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Title: Educational interventions for the labour market integration of young unaccompanied asylum seekers in the UK
Author: Wilkinson, Harsha N.
ISNI:       0000 0004 6062 6785
Awarding Body: University of York
Current Institution: University of York
Date of Award: 2016
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This research is about one of the most vulnerable groups who have always been a part of the global migration flow – unaccompanied asylum seeking children and young people. They flee their home countries and cross international boundaries in the hope of seeking refuge in safer, more peaceful and promising lands elsewhere. Whether their flight is voluntary or involuntary, their reason for leaving their home is influenced by many factors: predominantly, war, violence, persecution, or the hopelessness of failed and fragile states. Their arrival brings many challenges to host countries in terms of receiving, protecting, assisting, and finding durable solutions. The focus of this study was the UK's position as a host country, and how it had assisted unaccompanied asylum seeking children to find lasting solutions. It aimed to explore how best the country could shape their futures by implementing a better educational process that would be specifically designed to improve their employability and smooth their entry into the labour market and society. The main objective of the study was to examine the availability, nature and effectiveness of current educational and vocational intervention programmes designed for improving the children's future employability. It also examined the present situation of the system of educational and vocational training provision, and the participants' perceptions of the impact of education and employment on social integration. This qualitative study comprised two components; a systematic review of the research on educational and vocational intervention programmes, and the main component, the field research. The field research was conducted in different locations in three regions in England, and in one region in Scotland. The data was collected by in-depth semi structured interviews with a sample of thirty-eight professionals and fifteen male and female young unaccompanied asylum seekers. The children and young people were between sixteen and twenty-two years of age and represented ten countries. The findings of the field research were analysed by the constant comparative method, and the study has yielded a considerable amount of rich information that has addressed all the research questions. As for the key finding, the current system has failed to uphold the principle of serving the best interests of unaccompanied children and young people in relation to meeting their educational and vocational needs. This needs to be rectified if they are to integrate successfully them into the labour market in the UK (or in the country of origin in the event of repatriation).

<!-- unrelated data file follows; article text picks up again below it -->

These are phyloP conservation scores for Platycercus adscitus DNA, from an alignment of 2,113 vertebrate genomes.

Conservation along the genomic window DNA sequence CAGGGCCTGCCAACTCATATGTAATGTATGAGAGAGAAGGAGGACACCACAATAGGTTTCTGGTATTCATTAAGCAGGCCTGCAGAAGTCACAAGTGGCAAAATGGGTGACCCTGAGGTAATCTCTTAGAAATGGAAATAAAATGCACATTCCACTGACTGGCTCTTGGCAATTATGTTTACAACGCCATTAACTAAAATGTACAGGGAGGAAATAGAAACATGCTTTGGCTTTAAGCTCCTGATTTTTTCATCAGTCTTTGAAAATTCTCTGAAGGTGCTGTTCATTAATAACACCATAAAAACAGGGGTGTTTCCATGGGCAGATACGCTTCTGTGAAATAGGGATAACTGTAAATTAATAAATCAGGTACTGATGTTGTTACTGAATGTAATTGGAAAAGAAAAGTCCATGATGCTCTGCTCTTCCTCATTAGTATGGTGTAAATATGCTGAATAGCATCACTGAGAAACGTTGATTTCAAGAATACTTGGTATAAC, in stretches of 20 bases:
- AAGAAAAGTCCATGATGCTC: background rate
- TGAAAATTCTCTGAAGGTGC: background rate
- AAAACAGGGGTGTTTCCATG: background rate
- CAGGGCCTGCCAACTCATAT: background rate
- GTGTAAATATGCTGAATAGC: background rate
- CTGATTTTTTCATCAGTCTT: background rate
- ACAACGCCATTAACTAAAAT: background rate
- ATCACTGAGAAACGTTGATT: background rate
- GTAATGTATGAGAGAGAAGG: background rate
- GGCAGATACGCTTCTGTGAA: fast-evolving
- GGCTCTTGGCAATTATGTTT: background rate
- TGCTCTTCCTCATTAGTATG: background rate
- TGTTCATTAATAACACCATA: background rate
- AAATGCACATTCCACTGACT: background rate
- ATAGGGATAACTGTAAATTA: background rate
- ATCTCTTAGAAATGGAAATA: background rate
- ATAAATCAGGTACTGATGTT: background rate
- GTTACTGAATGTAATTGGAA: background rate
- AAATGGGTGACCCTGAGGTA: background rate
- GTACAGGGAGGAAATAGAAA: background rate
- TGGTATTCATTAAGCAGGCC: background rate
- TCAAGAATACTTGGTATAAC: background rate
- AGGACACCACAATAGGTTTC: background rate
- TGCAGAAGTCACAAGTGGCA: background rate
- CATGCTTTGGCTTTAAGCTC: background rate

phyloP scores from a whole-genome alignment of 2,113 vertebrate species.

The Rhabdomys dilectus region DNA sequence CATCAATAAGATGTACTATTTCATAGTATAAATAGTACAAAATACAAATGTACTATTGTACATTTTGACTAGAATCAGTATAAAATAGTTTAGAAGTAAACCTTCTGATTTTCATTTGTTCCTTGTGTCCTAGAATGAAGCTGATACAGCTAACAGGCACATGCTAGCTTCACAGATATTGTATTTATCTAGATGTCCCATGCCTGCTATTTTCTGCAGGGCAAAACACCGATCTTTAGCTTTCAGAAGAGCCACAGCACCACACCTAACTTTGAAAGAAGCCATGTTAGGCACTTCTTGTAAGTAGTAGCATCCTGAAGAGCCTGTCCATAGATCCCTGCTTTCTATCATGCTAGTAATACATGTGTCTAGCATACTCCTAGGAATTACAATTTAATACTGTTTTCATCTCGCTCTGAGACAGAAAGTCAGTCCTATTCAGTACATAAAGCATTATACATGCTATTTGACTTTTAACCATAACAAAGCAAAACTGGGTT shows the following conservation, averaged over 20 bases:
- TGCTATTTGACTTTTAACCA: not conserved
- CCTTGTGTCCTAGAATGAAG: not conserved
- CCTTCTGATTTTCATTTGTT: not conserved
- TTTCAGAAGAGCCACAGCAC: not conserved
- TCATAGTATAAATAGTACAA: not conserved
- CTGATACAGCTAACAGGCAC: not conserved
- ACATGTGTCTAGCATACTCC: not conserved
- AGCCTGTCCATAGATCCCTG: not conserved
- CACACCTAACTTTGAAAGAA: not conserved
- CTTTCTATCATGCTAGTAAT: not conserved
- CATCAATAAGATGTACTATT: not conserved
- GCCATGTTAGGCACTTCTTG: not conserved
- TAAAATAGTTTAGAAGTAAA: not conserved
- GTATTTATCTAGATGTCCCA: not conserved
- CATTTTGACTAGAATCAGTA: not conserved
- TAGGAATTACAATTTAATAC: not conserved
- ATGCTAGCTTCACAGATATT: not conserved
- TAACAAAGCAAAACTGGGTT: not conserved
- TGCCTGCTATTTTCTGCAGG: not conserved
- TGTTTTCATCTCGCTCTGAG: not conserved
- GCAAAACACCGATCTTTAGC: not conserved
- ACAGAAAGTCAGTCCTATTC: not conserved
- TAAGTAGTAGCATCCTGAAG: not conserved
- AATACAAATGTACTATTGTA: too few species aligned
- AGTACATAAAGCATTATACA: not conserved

Supervisor: Kyriacou, Chris Sponsor: Not available
Qualification Name: Thesis (Ph.D.) Qualification Level: Doctoral
EThOS ID:  DOI: Not available